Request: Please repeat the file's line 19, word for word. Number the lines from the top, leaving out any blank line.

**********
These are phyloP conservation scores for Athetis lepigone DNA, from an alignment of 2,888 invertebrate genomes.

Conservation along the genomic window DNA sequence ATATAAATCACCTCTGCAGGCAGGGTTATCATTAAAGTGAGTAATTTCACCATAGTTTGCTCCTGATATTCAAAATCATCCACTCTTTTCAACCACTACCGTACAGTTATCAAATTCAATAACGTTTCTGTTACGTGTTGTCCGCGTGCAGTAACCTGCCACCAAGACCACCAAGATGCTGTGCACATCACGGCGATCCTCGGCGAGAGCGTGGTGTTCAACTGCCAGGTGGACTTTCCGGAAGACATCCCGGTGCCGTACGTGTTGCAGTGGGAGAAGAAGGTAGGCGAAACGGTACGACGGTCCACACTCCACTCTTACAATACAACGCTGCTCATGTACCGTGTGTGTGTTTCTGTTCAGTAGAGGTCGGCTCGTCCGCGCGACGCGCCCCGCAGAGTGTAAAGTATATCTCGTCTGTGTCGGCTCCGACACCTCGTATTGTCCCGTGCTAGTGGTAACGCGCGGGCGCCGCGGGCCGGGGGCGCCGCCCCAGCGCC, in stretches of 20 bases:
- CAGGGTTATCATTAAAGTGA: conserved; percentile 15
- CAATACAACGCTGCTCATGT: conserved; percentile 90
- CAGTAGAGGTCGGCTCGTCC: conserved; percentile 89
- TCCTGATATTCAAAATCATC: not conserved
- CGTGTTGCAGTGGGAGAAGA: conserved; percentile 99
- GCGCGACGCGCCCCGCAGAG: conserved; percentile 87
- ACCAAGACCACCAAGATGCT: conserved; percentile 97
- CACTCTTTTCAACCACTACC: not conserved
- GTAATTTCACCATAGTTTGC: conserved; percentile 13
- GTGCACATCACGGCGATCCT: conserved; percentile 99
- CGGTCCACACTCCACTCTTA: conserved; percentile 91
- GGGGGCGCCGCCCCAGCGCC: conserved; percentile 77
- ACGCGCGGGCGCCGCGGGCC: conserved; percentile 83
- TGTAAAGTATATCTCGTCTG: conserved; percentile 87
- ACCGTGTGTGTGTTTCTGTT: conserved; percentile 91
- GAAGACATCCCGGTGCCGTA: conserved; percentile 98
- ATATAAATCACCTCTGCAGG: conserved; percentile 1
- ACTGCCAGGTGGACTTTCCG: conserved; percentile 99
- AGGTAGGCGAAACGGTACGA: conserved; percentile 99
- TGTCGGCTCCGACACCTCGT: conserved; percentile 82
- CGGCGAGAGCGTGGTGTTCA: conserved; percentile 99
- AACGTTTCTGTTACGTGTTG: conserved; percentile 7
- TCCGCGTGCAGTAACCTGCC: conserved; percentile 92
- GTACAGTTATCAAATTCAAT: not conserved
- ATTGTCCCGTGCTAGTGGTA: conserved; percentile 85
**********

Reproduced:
- ATATAAATCACCTCTGCAGG: conserved; percentile 1